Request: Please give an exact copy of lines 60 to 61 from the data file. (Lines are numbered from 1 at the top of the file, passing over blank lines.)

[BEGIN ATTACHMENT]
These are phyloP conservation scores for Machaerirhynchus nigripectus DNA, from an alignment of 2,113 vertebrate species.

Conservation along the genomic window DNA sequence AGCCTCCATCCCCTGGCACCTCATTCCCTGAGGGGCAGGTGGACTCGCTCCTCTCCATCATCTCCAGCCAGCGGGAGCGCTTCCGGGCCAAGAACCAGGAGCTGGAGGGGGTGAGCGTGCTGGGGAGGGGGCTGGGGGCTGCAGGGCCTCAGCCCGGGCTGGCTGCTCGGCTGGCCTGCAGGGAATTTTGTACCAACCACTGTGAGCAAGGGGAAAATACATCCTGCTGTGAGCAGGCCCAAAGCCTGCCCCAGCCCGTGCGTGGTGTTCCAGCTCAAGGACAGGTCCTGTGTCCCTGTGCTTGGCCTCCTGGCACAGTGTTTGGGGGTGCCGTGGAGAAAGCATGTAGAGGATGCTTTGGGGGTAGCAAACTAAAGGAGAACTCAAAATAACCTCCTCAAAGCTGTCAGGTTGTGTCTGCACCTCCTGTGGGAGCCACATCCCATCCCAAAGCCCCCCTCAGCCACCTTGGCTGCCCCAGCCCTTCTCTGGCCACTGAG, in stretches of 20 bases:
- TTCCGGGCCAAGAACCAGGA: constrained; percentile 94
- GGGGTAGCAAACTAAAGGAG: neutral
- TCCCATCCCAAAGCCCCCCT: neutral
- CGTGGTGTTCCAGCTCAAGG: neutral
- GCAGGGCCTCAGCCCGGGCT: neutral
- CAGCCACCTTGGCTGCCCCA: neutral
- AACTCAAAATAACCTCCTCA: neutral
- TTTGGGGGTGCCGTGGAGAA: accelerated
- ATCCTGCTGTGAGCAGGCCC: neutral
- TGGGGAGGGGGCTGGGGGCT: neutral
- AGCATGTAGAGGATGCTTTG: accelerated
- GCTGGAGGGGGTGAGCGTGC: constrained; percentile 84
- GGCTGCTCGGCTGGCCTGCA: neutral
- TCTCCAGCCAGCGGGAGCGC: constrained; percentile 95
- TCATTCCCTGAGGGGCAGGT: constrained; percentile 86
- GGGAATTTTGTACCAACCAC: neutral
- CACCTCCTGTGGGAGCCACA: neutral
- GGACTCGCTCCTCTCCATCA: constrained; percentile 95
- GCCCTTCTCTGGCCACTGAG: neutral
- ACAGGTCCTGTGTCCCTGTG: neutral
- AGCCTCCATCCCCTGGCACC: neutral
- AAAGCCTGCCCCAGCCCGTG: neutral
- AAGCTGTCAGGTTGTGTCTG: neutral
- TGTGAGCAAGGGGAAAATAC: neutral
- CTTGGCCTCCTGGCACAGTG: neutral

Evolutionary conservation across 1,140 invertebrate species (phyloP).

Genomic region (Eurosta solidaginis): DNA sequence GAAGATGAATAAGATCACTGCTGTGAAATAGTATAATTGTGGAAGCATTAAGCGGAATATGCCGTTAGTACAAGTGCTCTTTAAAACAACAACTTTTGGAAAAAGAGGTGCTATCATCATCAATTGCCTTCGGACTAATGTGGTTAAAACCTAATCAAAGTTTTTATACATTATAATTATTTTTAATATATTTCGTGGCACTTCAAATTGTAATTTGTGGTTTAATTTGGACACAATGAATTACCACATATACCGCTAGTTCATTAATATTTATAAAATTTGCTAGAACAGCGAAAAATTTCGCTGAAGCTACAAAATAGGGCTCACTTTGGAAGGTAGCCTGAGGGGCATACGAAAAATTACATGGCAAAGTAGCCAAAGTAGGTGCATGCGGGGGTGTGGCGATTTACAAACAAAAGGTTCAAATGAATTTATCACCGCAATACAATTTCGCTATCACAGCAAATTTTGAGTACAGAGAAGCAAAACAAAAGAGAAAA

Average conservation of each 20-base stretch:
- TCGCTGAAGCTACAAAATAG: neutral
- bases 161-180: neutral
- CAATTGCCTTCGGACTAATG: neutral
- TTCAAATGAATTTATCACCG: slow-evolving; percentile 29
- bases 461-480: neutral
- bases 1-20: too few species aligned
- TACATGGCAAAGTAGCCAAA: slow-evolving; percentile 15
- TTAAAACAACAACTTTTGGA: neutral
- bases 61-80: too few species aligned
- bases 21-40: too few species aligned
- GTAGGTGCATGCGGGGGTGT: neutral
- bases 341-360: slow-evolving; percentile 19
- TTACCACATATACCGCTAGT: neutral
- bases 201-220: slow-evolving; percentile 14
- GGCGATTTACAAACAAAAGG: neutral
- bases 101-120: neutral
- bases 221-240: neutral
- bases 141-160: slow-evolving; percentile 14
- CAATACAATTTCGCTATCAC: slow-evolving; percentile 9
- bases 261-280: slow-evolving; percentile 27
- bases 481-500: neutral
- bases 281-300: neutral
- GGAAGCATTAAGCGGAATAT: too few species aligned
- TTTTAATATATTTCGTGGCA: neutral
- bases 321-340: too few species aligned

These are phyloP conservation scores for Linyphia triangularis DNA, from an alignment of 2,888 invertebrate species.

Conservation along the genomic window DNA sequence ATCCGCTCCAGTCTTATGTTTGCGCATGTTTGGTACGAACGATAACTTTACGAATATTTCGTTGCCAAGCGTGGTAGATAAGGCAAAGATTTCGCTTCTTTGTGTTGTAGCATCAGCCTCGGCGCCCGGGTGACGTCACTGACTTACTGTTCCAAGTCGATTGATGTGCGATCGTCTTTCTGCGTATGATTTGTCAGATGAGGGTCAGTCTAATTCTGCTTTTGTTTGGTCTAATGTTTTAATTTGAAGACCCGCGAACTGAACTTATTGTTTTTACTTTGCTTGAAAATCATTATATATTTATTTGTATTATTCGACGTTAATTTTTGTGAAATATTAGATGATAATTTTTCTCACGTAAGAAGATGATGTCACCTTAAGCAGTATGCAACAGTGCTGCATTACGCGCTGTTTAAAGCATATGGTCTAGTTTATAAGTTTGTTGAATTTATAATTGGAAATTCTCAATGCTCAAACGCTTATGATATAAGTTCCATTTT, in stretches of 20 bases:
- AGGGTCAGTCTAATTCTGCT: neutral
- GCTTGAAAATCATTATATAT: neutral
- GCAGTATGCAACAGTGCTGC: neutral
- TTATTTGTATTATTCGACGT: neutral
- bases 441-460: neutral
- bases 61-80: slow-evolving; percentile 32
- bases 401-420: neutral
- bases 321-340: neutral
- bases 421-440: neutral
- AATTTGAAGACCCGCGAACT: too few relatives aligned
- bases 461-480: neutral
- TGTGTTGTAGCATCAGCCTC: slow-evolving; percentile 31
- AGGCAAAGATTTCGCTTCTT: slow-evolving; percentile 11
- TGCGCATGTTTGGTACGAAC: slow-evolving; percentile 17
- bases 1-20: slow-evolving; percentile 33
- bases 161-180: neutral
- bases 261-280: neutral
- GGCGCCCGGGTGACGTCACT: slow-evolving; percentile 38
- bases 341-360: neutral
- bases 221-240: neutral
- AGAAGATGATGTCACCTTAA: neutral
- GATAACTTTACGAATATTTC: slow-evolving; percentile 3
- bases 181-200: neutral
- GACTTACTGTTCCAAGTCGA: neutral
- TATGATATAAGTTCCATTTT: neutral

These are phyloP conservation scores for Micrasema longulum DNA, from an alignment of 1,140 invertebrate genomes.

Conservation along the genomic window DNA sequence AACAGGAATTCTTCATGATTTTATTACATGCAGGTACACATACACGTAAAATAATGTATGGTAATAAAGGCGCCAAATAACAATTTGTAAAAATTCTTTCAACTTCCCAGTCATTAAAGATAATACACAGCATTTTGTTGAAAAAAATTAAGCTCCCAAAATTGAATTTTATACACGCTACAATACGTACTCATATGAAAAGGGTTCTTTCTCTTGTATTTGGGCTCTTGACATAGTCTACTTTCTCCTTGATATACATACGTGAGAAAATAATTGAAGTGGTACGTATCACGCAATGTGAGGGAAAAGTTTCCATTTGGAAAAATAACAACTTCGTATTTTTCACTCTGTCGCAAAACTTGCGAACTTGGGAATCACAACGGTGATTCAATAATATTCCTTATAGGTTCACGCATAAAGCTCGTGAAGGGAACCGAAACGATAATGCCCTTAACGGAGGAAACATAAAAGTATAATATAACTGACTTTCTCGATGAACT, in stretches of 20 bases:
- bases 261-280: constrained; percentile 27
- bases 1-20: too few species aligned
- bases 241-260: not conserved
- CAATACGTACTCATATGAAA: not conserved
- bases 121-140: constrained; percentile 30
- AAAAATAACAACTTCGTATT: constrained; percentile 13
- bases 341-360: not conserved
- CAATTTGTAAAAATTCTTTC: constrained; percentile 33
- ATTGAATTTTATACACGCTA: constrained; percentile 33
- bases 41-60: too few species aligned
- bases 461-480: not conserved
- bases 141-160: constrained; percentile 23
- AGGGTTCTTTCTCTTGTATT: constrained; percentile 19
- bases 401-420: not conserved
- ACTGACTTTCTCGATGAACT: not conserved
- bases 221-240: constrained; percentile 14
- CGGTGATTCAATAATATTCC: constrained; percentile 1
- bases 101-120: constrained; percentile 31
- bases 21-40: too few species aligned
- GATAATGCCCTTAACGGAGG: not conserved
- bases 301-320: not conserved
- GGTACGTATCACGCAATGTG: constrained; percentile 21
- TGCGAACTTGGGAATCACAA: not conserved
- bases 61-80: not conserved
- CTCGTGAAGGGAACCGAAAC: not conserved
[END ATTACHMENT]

- GCAGTATGCAACAGTGCTGC: neutral
- TTATTTGTATTATTCGACGT: neutral